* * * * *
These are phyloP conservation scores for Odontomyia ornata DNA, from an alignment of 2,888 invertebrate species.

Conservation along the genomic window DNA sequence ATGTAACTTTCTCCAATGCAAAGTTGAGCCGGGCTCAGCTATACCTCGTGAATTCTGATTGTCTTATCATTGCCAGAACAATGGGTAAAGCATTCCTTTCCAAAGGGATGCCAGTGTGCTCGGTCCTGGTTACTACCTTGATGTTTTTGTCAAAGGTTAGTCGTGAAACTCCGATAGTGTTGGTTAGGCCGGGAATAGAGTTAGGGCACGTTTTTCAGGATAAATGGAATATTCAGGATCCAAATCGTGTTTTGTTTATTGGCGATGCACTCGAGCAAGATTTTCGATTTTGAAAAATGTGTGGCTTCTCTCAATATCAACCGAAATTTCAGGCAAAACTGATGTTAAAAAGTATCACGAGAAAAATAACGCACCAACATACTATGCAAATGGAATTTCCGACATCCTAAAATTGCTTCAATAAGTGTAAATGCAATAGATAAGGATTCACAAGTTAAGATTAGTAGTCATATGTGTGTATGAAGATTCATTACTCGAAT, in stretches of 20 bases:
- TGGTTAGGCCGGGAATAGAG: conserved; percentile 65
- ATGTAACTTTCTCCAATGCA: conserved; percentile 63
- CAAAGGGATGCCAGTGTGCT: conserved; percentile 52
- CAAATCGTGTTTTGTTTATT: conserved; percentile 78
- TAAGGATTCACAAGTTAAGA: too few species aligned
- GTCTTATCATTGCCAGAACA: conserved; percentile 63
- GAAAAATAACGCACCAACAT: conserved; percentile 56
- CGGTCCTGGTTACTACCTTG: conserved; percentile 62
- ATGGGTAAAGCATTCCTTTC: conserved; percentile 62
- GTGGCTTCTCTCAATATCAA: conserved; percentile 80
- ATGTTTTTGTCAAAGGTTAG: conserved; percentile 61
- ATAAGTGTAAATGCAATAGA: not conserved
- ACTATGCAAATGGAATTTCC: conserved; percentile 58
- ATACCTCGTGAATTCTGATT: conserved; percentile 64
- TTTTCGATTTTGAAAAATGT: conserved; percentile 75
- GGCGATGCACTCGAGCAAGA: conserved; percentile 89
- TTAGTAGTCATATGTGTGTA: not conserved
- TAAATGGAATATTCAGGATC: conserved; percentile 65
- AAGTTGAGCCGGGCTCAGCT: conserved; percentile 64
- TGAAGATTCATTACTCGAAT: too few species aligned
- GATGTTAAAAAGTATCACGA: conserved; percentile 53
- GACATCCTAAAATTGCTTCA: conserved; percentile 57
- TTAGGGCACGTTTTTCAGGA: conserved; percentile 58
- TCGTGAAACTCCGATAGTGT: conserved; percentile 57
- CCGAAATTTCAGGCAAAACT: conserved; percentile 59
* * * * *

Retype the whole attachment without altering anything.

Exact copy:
These are phyloP conservation scores for Odontomyia ornata DNA, from an alignment of 2,888 invertebrate species.

Conservation along the genomic window DNA sequence ATGTAACTTTCTCCAATGCAAAGTTGAGCCGGGCTCAGCTATACCTCGTGAATTCTGATTGTCTTATCATTGCCAGAACAATGGGTAAAGCATTCCTTTCCAAAGGGATGCCAGTGTGCTCGGTCCTGGTTACTACCTTGATGTTTTTGTCAAAGGTTAGTCGTGAAACTCCGATAGTGTTGGTTAGGCCGGGAATAGAGTTAGGGCACGTTTTTCAGGATAAATGGAATATTCAGGATCCAAATCGTGTTTTGTTTATTGGCGATGCACTCGAGCAAGATTTTCGATTTTGAAAAATGTGTGGCTTCTCTCAATATCAACCGAAATTTCAGGCAAAACTGATGTTAAAAAGTATCACGAGAAAAATAACGCACCAACATACTATGCAAATGGAATTTCCGACATCCTAAAATTGCTTCAATAAGTGTAAATGCAATAGATAAGGATTCACAAGTTAAGATTAGTAGTCATATGTGTGTATGAAGATTCATTACTCGAAT, in stretches of 20 bases:
- TGGTTAGGCCGGGAATAGAG: conserved; percentile 65
- ATGTAACTTTCTCCAATGCA: conserved; percentile 63
- CAAAGGGATGCCAGTGTGCT: conserved; percentile 52
- CAAATCGTGTTTTGTTTATT: conserved; percentile 78
- TAAGGATTCACAAGTTAAGA: too few species aligned
- GTCTTATCATTGCCAGAACA: conserved; percentile 63
- GAAAAATAACGCACCAACAT: conserved; percentile 56
- CGGTCCTGGTTACTACCTTG: conserved; percentile 62
- ATGGGTAAAGCATTCCTTTC: conserved; percentile 62
- GTGGCTTCTCTCAATATCAA: conserved; percentile 80
- ATGTTTTTGTCAAAGGTTAG: conserved; percentile 61
- ATAAGTGTAAATGCAATAGA: not conserved
- ACTATGCAAATGGAATTTCC: conserved; percentile 58
- ATACCTCGTGAATTCTGATT: conserved; percentile 64
- TTTTCGATTTTGAAAAATGT: conserved; percentile 75
- GGCGATGCACTCGAGCAAGA: conserved; percentile 89
- TTAGTAGTCATATGTGTGTA: not conserved
- TAAATGGAATATTCAGGATC: conserved; percentile 65
- AAGTTGAGCCGGGCTCAGCT: conserved; percentile 64
- TGAAGATTCATTACTCGAAT: too few species aligned
- GATGTTAAAAAGTATCACGA: conserved; percentile 53
- GACATCCTAAAATTGCTTCA: conserved; percentile 57
- TTAGGGCACGTTTTTCAGGA: conserved; percentile 58
- TCGTGAAACTCCGATAGTGT: conserved; percentile 57
- CCGAAATTTCAGGCAAAACT: conserved; percentile 59